For distraction, she watched the Javanese servants dance in the garden, soon learned the sinuous, sensuous moves, and danced with them. The family was transferred to North Sumatra, and within a month, the children fell ill, and the boy died, at age 2. MacLeod raged; she stayed out of his way, and learned new dances. In 1902, they were sent back to the Netherlands, where she filed for divorce, based on abuse.

“She was a harbinger of a new style of dancing and expression that would come to define the Belle Epoque.”

Given custody of their daughter, but receiving none of the court-appointed support from MacLeod, Margaretha began frequenting houses of ill-repute. MacLeod had her followed, and took their daughter away from her. She moved to Paris, broke and alone, tried modeling, acting, and finally dancing. Her big break came in 1905 when Emile Guimet asked her to perform at his Musée Guimet, before an elite audience, and the press raved about the seductive Javanese dancer in breastplates and headdress, filmy veils and discreet bodystocking, just a glimpse away from nudity. She took the stage name Mata Hari, Malay for “eye of the sun.”

She was a harbinger of a new style of dancing and expression that would come to define the Belle Époque. Those were the years when Vaslav Nijinsky danced in tights, with a sensuality never before seen at the Paris ballet, in Afternoon of a Faun, while barefoot Isadora Duncan launched modern dance, and Igor Stravinsky’s “Rite of Spring” upended the idea of music composition. Mata Hari was part of the creative excitement, and parlayed her reputation for exotic sensuality into finding wealthy lovers to support her in grand style.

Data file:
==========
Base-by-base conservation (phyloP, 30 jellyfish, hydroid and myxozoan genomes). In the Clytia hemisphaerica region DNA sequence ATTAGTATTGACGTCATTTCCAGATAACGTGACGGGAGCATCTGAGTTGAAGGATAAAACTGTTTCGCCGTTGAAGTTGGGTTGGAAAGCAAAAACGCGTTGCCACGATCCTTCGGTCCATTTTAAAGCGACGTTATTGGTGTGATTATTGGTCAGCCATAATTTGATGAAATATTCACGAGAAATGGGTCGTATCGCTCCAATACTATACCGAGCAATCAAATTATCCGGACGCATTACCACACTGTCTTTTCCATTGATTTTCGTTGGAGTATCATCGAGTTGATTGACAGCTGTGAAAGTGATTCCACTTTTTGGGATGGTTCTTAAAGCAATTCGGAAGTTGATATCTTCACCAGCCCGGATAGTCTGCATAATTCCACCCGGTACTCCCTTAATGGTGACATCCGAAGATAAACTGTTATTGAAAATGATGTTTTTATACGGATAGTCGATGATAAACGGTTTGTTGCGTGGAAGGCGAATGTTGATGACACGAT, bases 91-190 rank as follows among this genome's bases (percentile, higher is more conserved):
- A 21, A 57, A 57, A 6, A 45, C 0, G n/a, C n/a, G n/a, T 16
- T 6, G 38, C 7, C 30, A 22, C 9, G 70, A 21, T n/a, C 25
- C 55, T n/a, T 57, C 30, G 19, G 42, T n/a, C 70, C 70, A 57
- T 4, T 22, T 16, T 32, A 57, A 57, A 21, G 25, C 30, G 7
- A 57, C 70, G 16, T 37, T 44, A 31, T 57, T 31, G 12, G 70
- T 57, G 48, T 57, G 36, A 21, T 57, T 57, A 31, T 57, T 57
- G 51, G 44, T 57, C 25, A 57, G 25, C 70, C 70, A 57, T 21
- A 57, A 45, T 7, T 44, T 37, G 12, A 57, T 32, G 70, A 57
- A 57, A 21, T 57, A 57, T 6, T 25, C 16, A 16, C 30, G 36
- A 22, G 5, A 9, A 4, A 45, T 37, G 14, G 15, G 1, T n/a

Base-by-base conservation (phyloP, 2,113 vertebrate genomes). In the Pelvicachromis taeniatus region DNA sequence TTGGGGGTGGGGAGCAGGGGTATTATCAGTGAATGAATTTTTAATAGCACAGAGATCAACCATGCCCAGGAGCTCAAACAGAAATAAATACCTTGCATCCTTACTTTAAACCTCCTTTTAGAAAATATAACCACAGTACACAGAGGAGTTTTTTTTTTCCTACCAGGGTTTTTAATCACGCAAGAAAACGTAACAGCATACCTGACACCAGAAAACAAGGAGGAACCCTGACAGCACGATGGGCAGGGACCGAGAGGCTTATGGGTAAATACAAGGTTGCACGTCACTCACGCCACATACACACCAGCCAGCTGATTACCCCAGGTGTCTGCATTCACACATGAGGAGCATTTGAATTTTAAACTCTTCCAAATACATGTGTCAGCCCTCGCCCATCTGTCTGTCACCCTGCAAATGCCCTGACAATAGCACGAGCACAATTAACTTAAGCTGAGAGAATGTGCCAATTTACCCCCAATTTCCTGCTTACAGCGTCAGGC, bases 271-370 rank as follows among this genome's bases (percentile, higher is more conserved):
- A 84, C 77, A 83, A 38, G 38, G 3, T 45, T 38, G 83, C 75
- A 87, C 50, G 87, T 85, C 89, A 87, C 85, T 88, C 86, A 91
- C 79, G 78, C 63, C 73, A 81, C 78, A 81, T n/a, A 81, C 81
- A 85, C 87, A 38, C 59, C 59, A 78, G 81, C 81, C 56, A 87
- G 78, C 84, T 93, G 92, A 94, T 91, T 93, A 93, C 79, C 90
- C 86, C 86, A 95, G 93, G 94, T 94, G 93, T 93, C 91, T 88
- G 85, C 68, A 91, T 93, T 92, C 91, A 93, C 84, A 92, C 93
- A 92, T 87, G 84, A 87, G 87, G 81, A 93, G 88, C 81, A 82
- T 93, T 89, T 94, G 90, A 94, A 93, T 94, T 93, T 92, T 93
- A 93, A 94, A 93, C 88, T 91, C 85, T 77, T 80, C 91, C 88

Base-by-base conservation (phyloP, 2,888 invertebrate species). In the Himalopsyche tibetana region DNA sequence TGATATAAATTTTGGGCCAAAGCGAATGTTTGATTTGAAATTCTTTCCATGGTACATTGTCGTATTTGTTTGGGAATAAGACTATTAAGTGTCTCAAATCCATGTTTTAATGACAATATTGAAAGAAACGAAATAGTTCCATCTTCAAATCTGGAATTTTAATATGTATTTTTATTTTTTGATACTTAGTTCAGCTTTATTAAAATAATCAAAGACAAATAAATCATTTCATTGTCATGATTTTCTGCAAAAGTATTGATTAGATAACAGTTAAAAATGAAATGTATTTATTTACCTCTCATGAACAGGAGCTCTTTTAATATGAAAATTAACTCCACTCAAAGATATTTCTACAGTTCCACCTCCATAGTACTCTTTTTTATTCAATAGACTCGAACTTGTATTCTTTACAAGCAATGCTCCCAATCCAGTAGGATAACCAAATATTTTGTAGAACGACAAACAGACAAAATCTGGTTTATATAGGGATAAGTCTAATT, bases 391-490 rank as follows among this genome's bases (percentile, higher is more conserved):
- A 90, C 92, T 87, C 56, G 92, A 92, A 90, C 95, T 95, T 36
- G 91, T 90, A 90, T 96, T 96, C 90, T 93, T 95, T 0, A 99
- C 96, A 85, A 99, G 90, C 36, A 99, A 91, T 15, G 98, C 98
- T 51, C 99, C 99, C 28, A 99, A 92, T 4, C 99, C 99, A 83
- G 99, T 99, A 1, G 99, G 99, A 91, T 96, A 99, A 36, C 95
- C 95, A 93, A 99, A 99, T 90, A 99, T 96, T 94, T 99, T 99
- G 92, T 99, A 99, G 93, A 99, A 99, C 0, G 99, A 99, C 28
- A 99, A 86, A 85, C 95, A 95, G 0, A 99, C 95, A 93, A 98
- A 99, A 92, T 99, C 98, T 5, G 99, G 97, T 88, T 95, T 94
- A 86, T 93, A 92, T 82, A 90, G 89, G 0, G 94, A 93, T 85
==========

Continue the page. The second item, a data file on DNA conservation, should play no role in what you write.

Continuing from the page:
When her husband’s second marriage ended in divorce, she tried to get custody of her daughter, but her lifestyle encouraged the court to consider MacLeod the more stable household. Both her children likely were infected at birth with syphilis; her daughter died in 1919, at age 21, of a cerebral hemorrhage, according to Craig. At the time of her arrest, Mata Hari had among her toiletries a mercury-based ointment, the only treatment then available for syphilis symptoms. Both the disease and the treatment could cause brain damage: Was she affected?

Mata Hari was highly paid for her dancing, but entirely profligate in her spending. She gave a series of performances at the Olympia in Paris in autumn 1906, for a fee of 10,000 FF ($50,000 today). She also was named in the first of a series of lawsuits for unpaid bills, for 12,000 FF in jewelry she ordered, but did not cover. This would become a habit. As soon as she had some money, she threw it at clothes, furs, jewelry, carriages. She believed that creating a successful illusion of beauty and mystery did not come cheaply.